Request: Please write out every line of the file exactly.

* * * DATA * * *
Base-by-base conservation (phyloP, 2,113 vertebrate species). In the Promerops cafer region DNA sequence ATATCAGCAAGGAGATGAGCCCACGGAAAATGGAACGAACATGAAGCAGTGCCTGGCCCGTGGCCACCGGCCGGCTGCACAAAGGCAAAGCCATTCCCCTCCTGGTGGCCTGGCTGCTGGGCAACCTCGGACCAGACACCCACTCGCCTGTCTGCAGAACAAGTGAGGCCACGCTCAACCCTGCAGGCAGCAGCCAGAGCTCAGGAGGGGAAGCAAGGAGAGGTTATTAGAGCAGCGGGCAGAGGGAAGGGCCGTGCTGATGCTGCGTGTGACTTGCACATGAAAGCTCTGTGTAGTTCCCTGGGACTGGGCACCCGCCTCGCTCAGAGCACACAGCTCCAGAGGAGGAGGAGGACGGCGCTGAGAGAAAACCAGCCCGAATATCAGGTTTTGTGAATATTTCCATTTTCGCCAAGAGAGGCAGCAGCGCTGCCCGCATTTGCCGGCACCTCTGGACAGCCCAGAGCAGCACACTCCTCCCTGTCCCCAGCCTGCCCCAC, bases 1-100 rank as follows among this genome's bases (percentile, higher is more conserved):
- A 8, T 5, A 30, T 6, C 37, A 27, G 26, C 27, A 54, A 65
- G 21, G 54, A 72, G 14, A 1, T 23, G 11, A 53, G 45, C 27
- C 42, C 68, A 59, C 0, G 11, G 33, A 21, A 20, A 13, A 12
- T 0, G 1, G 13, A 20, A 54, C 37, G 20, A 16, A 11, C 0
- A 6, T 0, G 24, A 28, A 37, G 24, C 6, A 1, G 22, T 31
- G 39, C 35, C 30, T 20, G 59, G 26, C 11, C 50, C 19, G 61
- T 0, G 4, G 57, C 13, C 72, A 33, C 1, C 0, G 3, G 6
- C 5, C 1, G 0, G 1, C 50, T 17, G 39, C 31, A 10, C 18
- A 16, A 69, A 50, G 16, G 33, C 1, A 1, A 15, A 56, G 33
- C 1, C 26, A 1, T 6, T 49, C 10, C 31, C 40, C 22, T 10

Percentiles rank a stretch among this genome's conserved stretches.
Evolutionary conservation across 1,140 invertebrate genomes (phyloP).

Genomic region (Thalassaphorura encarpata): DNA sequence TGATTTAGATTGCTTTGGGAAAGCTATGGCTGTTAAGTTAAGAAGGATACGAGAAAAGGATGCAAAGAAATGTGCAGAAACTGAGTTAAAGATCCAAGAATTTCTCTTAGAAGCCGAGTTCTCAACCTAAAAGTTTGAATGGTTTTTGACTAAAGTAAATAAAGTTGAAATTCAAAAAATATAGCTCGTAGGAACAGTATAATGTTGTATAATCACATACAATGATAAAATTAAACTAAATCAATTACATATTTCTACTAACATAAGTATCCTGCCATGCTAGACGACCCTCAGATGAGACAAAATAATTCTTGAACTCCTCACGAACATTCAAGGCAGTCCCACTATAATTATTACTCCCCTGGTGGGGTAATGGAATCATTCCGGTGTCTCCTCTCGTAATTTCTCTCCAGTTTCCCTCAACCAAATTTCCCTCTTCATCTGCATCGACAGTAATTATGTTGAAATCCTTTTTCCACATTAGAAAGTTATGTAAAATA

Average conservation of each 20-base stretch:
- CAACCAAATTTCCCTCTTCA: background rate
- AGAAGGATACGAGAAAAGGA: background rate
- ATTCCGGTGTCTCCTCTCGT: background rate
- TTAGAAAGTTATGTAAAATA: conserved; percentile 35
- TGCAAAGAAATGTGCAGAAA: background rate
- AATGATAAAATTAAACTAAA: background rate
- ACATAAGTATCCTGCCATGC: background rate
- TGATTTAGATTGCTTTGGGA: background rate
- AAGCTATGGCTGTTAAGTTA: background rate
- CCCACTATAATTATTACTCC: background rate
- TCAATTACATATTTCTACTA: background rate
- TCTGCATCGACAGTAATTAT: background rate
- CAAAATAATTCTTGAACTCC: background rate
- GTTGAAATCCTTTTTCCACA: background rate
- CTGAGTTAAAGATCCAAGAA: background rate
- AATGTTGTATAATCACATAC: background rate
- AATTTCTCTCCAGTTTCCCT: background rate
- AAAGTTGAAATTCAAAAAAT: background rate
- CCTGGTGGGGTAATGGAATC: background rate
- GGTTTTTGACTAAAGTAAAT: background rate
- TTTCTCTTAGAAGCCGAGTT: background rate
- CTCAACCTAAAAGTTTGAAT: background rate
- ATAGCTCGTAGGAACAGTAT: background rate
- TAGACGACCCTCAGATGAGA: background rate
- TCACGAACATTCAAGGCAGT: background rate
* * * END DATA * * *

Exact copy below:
Base-by-base conservation (phyloP, 2,113 vertebrate species). In the Promerops cafer region DNA sequence ATATCAGCAAGGAGATGAGCCCACGGAAAATGGAACGAACATGAAGCAGTGCCTGGCCCGTGGCCACCGGCCGGCTGCACAAAGGCAAAGCCATTCCCCTCCTGGTGGCCTGGCTGCTGGGCAACCTCGGACCAGACACCCACTCGCCTGTCTGCAGAACAAGTGAGGCCACGCTCAACCCTGCAGGCAGCAGCCAGAGCTCAGGAGGGGAAGCAAGGAGAGGTTATTAGAGCAGCGGGCAGAGGGAAGGGCCGTGCTGATGCTGCGTGTGACTTGCACATGAAAGCTCTGTGTAGTTCCCTGGGACTGGGCACCCGCCTCGCTCAGAGCACACAGCTCCAGAGGAGGAGGAGGACGGCGCTGAGAGAAAACCAGCCCGAATATCAGGTTTTGTGAATATTTCCATTTTCGCCAAGAGAGGCAGCAGCGCTGCCCGCATTTGCCGGCACCTCTGGACAGCCCAGAGCAGCACACTCCTCCCTGTCCCCAGCCTGCCCCAC, bases 1-100 rank as follows among this genome's bases (percentile, higher is more conserved):
- A 8, T 5, A 30, T 6, C 37, A 27, G 26, C 27, A 54, A 65
- G 21, G 54, A 72, G 14, A 1, T 23, G 11, A 53, G 45, C 27
- C 42, C 68, A 59, C 0, G 11, G 33, A 21, A 20, A 13, A 12
- T 0, G 1, G 13, A 20, A 54, C 37, G 20, A 16, A 11, C 0
- A 6, T 0, G 24, A 28, A 37, G 24, C 6, A 1, G 22, T 31
- G 39, C 35, C 30, T 20, G 59, G 26, C 11, C 50, C 19, G 61
- T 0, G 4, G 57, C 13, C 72, A 33, C 1, C 0, G 3, G 6
- C 5, C 1, G 0, G 1, C 50, T 17, G 39, C 31, A 10, C 18
- A 16, A 69, A 50, G 16, G 33, C 1, A 1, A 15, A 56, G 33
- C 1, C 26, A 1, T 6, T 49, C 10, C 31, C 40, C 22, T 10

Percentiles rank a stretch among this genome's conserved stretches.
Evolutionary conservation across 1,140 invertebrate genomes (phyloP).

Genomic region (Thalassaphorura encarpata): DNA sequence TGATTTAGATTGCTTTGGGAAAGCTATGGCTGTTAAGTTAAGAAGGATACGAGAAAAGGATGCAAAGAAATGTGCAGAAACTGAGTTAAAGATCCAAGAATTTCTCTTAGAAGCCGAGTTCTCAACCTAAAAGTTTGAATGGTTTTTGACTAAAGTAAATAAAGTTGAAATTCAAAAAATATAGCTCGTAGGAACAGTATAATGTTGTATAATCACATACAATGATAAAATTAAACTAAATCAATTACATATTTCTACTAACATAAGTATCCTGCCATGCTAGACGACCCTCAGATGAGACAAAATAATTCTTGAACTCCTCACGAACATTCAAGGCAGTCCCACTATAATTATTACTCCCCTGGTGGGGTAATGGAATCATTCCGGTGTCTCCTCTCGTAATTTCTCTCCAGTTTCCCTCAACCAAATTTCCCTCTTCATCTGCATCGACAGTAATTATGTTGAAATCCTTTTTCCACATTAGAAAGTTATGTAAAATA

Average conservation of each 20-base stretch:
- CAACCAAATTTCCCTCTTCA: background rate
- AGAAGGATACGAGAAAAGGA: background rate
- ATTCCGGTGTCTCCTCTCGT: background rate
- TTAGAAAGTTATGTAAAATA: conserved; percentile 35
- TGCAAAGAAATGTGCAGAAA: background rate
- AATGATAAAATTAAACTAAA: background rate
- ACATAAGTATCCTGCCATGC: background rate
- TGATTTAGATTGCTTTGGGA: background rate
- AAGCTATGGCTGTTAAGTTA: background rate
- CCCACTATAATTATTACTCC: background rate
- TCAATTACATATTTCTACTA: background rate
- TCTGCATCGACAGTAATTAT: background rate
- CAAAATAATTCTTGAACTCC: background rate
- GTTGAAATCCTTTTTCCACA: background rate
- CTGAGTTAAAGATCCAAGAA: background rate
- AATGTTGTATAATCACATAC: background rate
- AATTTCTCTCCAGTTTCCCT: background rate
- AAAGTTGAAATTCAAAAAAT: background rate
- CCTGGTGGGGTAATGGAATC: background rate
- GGTTTTTGACTAAAGTAAAT: background rate
- TTTCTCTTAGAAGCCGAGTT: background rate
- CTCAACCTAAAAGTTTGAAT: background rate
- ATAGCTCGTAGGAACAGTAT: background rate
- TAGACGACCCTCAGATGAGA: background rate
- TCACGAACATTCAAGGCAGT: background rate